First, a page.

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Planar Transformer Magnetising Inductance Measurement Paradox!!!

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Shiladri

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Hi,

I am facing a peculiar problem in my board-integrated Planar transformer...

It is an 8-layer board where the primary and secondary windings are interleaved(P1 S1 P2 S2 P3 S3 P4 S4)..connections done by vias..

Each primary layer has 2 turns and each secondary layer has 8 turns..thus in total there are 8 primary turns and 32 secondary turns..

The core is a standard E-I core manufactured by Ferroxcube(EI 38/8/25)

I am observing something really strange while measuring the magnetizing inductance(I am measuring this by keeping the secondary open and measuring

the inductance at the primary side using an RLC meter)...The results are as follows

1.Without the core introduced the RLC meter reads 1.5 microH (expected as the reluctance is high because the flux path is through air)

2.With only the E core introduced the meter reads 3.8 microH (again expected as reluctance is slightly reduced..)

3.But the strange thing is that with the 'I' part also introduced(i.e now I have the complete E-I set in place)..the RLC meter shows the terminal

impedance is capacitive(something like 10 nF)..

This really baffles me!!

With the E-I core in place the reluctance is the least and hence the magnetizing inductance should be maximum... how this becomes capacitive is beyond me?

Can anyone plz help..??

Could there be some issue with the board which is causing this problem??But then without the core the board shows 1.5 microH as I said..

Also I have seen that it is working perfectly fine as a 1:4 transformer w/o any core (checked this by applying a sine wave of 1 unit from a function

generator..I get a sine wave of 4 unit at the secondary)...

With the core in place the input signal from the function generator gets distorted and is no longer a sine wave(becomes like flat topped sine wave)...

This problem really beats me!

Any inputs would be greatly appreciated..
 

mtwieg

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What kind of RLC meter is it? What is the test frequency?
 

Shiladri

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What kind of RLC meter is it? What is the test frequency?

Its a FLUKE Make Programmable Automatic RLC meter-The Model is PM 6306

The test frequency is 200 Khz
 

godfreyl

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There is capacitance between the windings on the PCB. This effectively forms a parallel tuned circuit with the inductance.
 

Shiladri

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There is capacitance between the windings on the PCB. This effectively forms a parallel tuned circuit with the inductance.

If it is due to the inter-winding capacitance, that capacitance should also be present when the core is not introduced...

Why is it that without the core ..I see some magnetizing inductance...but with the core in place the impedance becomes capacitive??
 

FvM

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Isn't it obvious? By closing the magnetic path, you get an inductor SRF below measurement frequency, so the total impedance is in fact capacitive. Simply select a suitable low measurement frequency, e.g. 100 or 1000 Hz.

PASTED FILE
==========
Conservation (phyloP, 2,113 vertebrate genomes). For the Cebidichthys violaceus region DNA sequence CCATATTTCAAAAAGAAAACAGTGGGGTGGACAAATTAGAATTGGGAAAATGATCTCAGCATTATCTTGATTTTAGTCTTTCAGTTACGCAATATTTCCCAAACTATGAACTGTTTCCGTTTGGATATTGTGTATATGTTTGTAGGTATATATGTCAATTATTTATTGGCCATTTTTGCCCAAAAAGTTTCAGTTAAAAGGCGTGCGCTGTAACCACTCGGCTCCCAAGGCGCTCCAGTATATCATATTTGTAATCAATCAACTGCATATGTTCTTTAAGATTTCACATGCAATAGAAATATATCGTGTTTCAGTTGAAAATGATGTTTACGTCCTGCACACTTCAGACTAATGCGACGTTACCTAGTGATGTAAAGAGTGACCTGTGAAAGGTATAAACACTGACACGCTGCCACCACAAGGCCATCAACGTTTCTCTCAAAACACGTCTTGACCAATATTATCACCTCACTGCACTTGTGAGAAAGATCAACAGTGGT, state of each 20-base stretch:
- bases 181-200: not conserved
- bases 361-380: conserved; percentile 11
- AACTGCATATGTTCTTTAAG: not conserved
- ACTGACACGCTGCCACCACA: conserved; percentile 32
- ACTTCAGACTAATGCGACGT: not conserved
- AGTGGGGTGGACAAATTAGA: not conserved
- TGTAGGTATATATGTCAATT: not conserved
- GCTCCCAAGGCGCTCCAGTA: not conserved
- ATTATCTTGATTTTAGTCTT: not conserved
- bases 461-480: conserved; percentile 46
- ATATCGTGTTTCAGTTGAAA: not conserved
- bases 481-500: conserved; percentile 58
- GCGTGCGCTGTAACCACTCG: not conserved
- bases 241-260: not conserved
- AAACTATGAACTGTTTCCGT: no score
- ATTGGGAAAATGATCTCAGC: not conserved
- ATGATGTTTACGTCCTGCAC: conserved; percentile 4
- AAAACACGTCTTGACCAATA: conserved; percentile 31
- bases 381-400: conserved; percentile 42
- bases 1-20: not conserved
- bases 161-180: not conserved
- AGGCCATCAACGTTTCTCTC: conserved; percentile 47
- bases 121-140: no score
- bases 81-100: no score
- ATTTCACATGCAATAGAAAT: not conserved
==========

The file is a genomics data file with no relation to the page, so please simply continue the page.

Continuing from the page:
godfreyl

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Why is it that without the core ..I see some magnetizing inductance...but with the core in place the impedance becomes capacitive??
Without the core, the resonant frequency is above your measurement frequency.
With the core in place, the resonance frequency is below your measurement frequency.
 

mtwieg

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Yeah self resonance was my guess for the problem. But it's quite surprising that a planar transformer with N=8:32 has such a low SRF, and a whopping 10nF of primary-referred parasitic capacitance. That sounds too big, even for an 8 layer board, but I've never made such a thing myself. You should also check the parasitic capacitance between primary and secondary. It's probably also large, and may be a big problem for common mode noise.
 

FvM

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The said 10 nF parallel capacitance sounds large at first sight. But the order of magnitude seems realistic after transforming it to the secondary (625 pF) and consideing the large windings area and low substrate thickness.
 

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Yes, I was envisioning something smaller than the actual core size described in the OP. Even still the capacitance is surprising, even after accounting for transformer action and substrate thickness. I know I've seen planar transformers of near the same time which work in the hundreds of KHz range with no problem, so there must be some kind of trick to how the windings are laid out to reduce parasitic shunt capacitance (probably at the expense of leakage inductance, though). Or maybe they work with a much lower magnetizing inductance than the OP needs.
 

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